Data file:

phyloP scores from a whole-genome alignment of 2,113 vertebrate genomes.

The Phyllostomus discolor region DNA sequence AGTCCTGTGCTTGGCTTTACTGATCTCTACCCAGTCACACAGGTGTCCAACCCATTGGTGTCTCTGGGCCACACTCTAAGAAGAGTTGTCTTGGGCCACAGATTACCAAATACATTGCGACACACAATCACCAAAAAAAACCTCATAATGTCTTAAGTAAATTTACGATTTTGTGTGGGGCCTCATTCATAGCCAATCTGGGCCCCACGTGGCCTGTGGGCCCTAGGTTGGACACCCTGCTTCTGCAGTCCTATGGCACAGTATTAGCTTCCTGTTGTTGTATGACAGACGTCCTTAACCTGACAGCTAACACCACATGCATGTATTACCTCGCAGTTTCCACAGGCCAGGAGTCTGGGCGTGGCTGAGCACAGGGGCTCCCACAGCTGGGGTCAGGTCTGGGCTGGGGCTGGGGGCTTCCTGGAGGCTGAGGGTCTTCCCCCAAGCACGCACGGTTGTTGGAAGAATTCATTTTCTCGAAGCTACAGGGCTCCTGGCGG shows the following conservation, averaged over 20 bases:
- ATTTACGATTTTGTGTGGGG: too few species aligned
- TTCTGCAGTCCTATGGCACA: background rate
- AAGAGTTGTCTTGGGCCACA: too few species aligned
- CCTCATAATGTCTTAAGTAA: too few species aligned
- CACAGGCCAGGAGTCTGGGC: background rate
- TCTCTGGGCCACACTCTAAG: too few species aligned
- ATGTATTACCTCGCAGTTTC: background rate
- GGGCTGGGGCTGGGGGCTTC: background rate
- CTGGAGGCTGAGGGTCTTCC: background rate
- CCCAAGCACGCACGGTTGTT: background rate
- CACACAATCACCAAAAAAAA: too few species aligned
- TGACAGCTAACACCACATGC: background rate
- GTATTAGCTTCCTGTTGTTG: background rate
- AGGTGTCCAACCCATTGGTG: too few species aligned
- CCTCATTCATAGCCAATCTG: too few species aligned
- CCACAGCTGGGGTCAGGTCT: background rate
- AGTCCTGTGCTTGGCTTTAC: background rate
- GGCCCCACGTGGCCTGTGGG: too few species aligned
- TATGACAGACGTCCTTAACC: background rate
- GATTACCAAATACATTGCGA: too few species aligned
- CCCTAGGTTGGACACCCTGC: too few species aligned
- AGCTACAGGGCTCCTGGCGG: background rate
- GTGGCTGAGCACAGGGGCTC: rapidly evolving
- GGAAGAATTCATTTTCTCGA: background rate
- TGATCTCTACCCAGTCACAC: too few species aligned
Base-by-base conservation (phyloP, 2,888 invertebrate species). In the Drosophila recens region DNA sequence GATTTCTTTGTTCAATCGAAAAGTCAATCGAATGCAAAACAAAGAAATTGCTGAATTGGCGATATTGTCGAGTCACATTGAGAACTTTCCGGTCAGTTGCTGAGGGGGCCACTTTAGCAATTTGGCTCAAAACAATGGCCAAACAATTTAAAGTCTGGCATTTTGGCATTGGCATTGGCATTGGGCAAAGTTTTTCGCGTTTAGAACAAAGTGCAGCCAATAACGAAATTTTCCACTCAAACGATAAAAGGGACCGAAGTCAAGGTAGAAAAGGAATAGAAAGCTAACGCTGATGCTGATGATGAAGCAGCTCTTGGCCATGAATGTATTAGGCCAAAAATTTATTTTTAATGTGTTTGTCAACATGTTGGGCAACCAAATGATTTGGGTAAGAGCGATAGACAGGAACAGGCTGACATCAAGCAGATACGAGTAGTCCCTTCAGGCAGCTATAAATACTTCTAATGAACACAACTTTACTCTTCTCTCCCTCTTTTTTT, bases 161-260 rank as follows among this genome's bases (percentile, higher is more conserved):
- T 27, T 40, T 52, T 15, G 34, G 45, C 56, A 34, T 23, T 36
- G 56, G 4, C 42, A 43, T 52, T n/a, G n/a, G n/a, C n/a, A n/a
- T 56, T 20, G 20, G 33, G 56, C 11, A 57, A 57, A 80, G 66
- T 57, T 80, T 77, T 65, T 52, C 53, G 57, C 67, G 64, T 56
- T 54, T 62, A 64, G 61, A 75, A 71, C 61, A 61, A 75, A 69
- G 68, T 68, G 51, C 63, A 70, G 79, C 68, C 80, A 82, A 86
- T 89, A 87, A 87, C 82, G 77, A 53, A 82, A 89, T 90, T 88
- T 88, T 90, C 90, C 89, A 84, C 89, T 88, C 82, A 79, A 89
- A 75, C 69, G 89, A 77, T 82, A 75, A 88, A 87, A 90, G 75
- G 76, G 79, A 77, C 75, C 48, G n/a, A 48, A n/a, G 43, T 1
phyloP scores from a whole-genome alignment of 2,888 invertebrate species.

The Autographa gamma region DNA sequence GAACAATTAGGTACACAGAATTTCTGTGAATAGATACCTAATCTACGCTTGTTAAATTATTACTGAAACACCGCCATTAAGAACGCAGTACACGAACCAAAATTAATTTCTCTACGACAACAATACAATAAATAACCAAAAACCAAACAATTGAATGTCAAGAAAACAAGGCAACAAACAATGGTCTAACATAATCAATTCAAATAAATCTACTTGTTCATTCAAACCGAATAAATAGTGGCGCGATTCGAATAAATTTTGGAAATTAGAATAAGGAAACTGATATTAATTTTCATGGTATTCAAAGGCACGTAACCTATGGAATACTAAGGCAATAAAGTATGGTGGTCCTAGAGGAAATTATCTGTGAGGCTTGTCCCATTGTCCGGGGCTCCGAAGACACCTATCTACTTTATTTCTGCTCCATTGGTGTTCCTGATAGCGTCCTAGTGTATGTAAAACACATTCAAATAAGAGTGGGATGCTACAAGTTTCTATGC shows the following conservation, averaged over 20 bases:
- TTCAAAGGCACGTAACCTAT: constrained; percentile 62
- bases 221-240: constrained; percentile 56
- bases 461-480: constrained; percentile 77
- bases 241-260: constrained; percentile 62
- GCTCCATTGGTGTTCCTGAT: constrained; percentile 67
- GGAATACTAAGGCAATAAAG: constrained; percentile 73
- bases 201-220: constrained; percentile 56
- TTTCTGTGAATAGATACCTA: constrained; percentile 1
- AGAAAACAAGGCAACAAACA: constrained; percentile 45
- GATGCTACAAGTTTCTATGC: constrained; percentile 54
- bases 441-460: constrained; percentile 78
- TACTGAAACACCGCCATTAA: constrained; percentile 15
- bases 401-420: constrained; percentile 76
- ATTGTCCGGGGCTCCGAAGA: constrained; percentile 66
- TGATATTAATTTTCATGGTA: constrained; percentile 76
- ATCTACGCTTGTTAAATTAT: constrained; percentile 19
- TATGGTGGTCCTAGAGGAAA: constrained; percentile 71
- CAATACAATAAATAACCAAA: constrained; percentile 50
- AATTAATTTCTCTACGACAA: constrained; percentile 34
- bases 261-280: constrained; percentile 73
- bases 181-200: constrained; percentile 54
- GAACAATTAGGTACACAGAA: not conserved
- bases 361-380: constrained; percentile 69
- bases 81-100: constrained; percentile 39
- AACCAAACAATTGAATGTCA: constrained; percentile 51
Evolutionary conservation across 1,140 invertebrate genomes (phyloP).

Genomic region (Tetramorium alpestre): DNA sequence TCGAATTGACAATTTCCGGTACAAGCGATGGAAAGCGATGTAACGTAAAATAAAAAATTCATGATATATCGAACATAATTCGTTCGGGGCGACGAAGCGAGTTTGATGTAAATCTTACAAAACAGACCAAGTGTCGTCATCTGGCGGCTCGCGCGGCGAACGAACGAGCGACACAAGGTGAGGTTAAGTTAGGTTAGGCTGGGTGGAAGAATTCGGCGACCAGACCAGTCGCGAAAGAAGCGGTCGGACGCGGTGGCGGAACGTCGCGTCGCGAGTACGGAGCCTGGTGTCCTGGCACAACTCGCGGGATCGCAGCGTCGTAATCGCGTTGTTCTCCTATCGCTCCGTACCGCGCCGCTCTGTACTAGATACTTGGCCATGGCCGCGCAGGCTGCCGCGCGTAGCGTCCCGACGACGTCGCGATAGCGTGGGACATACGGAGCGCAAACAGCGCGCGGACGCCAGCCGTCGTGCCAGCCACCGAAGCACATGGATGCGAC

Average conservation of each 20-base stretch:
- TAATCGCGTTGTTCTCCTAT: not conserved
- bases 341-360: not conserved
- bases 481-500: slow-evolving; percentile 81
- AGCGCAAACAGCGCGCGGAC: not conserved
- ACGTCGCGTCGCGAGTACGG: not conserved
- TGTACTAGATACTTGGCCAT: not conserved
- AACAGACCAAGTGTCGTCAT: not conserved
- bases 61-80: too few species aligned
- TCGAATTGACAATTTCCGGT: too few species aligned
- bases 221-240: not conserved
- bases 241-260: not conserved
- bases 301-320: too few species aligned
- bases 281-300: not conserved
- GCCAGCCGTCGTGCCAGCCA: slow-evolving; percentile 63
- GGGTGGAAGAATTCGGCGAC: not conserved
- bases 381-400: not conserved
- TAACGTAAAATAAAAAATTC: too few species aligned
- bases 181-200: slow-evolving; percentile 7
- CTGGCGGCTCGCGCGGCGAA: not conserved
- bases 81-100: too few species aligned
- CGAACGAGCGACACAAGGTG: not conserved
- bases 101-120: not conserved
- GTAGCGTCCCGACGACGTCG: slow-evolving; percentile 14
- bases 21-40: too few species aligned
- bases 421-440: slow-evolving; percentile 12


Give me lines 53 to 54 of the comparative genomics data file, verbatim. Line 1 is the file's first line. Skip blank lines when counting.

- bases 401-420: constrained; percentile 76
- ATTGTCCGGGGCTCCGAAGA: constrained; percentile 66